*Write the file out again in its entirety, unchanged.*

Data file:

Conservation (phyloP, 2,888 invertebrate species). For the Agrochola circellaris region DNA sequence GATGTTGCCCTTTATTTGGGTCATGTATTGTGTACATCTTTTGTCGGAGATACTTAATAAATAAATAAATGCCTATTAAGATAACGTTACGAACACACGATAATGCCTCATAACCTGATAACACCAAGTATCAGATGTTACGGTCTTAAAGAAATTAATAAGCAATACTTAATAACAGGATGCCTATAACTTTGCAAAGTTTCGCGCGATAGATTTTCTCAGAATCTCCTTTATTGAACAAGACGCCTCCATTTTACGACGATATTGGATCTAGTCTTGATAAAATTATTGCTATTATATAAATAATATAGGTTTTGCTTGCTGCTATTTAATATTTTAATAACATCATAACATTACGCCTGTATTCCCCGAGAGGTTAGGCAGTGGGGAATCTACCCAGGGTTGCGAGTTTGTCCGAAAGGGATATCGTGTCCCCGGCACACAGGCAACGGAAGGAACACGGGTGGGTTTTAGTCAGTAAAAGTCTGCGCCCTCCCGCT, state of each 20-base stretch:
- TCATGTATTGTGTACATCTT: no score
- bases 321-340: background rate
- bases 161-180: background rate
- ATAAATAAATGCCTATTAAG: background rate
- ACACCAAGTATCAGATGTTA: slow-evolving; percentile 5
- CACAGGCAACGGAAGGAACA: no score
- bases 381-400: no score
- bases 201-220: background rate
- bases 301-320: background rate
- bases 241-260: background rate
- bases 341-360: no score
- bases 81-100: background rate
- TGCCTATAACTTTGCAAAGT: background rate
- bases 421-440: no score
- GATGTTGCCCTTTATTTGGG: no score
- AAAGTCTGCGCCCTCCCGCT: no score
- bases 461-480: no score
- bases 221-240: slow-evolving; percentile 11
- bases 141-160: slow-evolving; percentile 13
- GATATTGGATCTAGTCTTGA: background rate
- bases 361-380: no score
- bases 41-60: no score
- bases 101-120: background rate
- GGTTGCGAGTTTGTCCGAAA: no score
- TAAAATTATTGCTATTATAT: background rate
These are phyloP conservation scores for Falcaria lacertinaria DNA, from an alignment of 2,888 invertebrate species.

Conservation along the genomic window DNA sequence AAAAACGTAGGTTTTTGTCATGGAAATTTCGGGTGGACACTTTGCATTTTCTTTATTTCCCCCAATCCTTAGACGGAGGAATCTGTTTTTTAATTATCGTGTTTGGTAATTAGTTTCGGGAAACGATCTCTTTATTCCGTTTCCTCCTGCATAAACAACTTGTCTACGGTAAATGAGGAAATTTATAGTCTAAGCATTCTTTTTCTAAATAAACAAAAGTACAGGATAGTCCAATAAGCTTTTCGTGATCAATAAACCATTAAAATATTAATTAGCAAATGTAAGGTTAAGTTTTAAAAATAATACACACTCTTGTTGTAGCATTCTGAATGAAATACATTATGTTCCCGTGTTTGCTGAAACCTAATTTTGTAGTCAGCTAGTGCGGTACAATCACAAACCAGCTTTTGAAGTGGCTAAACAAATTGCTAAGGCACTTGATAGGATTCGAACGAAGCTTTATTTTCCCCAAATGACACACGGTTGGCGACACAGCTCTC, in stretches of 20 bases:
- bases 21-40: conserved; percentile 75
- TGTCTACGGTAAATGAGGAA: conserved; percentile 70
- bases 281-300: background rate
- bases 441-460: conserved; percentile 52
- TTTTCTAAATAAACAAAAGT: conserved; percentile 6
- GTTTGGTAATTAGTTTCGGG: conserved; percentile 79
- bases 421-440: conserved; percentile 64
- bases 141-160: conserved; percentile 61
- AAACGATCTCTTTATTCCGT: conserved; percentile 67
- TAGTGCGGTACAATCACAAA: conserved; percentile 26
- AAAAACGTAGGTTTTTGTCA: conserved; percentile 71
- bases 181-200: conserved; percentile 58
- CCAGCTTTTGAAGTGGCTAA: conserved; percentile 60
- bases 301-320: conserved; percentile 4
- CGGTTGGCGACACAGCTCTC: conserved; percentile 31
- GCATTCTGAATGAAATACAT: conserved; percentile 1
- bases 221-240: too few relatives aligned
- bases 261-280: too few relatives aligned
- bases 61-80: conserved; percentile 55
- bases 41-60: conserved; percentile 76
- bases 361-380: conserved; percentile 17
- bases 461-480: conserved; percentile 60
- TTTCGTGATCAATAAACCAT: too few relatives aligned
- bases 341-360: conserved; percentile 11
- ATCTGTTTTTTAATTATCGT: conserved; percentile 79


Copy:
Conservation (phyloP, 2,888 invertebrate species). For the Agrochola circellaris region DNA sequence GATGTTGCCCTTTATTTGGGTCATGTATTGTGTACATCTTTTGTCGGAGATACTTAATAAATAAATAAATGCCTATTAAGATAACGTTACGAACACACGATAATGCCTCATAACCTGATAACACCAAGTATCAGATGTTACGGTCTTAAAGAAATTAATAAGCAATACTTAATAACAGGATGCCTATAACTTTGCAAAGTTTCGCGCGATAGATTTTCTCAGAATCTCCTTTATTGAACAAGACGCCTCCATTTTACGACGATATTGGATCTAGTCTTGATAAAATTATTGCTATTATATAAATAATATAGGTTTTGCTTGCTGCTATTTAATATTTTAATAACATCATAACATTACGCCTGTATTCCCCGAGAGGTTAGGCAGTGGGGAATCTACCCAGGGTTGCGAGTTTGTCCGAAAGGGATATCGTGTCCCCGGCACACAGGCAACGGAAGGAACACGGGTGGGTTTTAGTCAGTAAAAGTCTGCGCCCTCCCGCT, state of each 20-base stretch:
- TCATGTATTGTGTACATCTT: no score
- bases 321-340: background rate
- bases 161-180: background rate
- ATAAATAAATGCCTATTAAG: background rate
- ACACCAAGTATCAGATGTTA: slow-evolving; percentile 5
- CACAGGCAACGGAAGGAACA: no score
- bases 381-400: no score
- bases 201-220: background rate
- bases 301-320: background rate
- bases 241-260: background rate
- bases 341-360: no score
- bases 81-100: background rate
- TGCCTATAACTTTGCAAAGT: background rate
- bases 421-440: no score
- GATGTTGCCCTTTATTTGGG: no score
- AAAGTCTGCGCCCTCCCGCT: no score
- bases 461-480: no score
- bases 221-240: slow-evolving; percentile 11
- bases 141-160: slow-evolving; percentile 13
- GATATTGGATCTAGTCTTGA: background rate
- bases 361-380: no score
- bases 41-60: no score
- bases 101-120: background rate
- GGTTGCGAGTTTGTCCGAAA: no score
- TAAAATTATTGCTATTATAT: background rate
These are phyloP conservation scores for Falcaria lacertinaria DNA, from an alignment of 2,888 invertebrate species.

Conservation along the genomic window DNA sequence AAAAACGTAGGTTTTTGTCATGGAAATTTCGGGTGGACACTTTGCATTTTCTTTATTTCCCCCAATCCTTAGACGGAGGAATCTGTTTTTTAATTATCGTGTTTGGTAATTAGTTTCGGGAAACGATCTCTTTATTCCGTTTCCTCCTGCATAAACAACTTGTCTACGGTAAATGAGGAAATTTATAGTCTAAGCATTCTTTTTCTAAATAAACAAAAGTACAGGATAGTCCAATAAGCTTTTCGTGATCAATAAACCATTAAAATATTAATTAGCAAATGTAAGGTTAAGTTTTAAAAATAATACACACTCTTGTTGTAGCATTCTGAATGAAATACATTATGTTCCCGTGTTTGCTGAAACCTAATTTTGTAGTCAGCTAGTGCGGTACAATCACAAACCAGCTTTTGAAGTGGCTAAACAAATTGCTAAGGCACTTGATAGGATTCGAACGAAGCTTTATTTTCCCCAAATGACACACGGTTGGCGACACAGCTCTC, in stretches of 20 bases:
- bases 21-40: conserved; percentile 75
- TGTCTACGGTAAATGAGGAA: conserved; percentile 70
- bases 281-300: background rate
- bases 441-460: conserved; percentile 52
- TTTTCTAAATAAACAAAAGT: conserved; percentile 6
- GTTTGGTAATTAGTTTCGGG: conserved; percentile 79
- bases 421-440: conserved; percentile 64
- bases 141-160: conserved; percentile 61
- AAACGATCTCTTTATTCCGT: conserved; percentile 67
- TAGTGCGGTACAATCACAAA: conserved; percentile 26
- AAAAACGTAGGTTTTTGTCA: conserved; percentile 71
- bases 181-200: conserved; percentile 58
- CCAGCTTTTGAAGTGGCTAA: conserved; percentile 60
- bases 301-320: conserved; percentile 4
- CGGTTGGCGACACAGCTCTC: conserved; percentile 31
- GCATTCTGAATGAAATACAT: conserved; percentile 1
- bases 221-240: too few relatives aligned
- bases 261-280: too few relatives aligned
- bases 61-80: conserved; percentile 55
- bases 41-60: conserved; percentile 76
- bases 361-380: conserved; percentile 17
- bases 461-480: conserved; percentile 60
- TTTCGTGATCAATAAACCAT: too few relatives aligned
- bases 341-360: conserved; percentile 11
- ATCTGTTTTTTAATTATCGT: conserved; percentile 79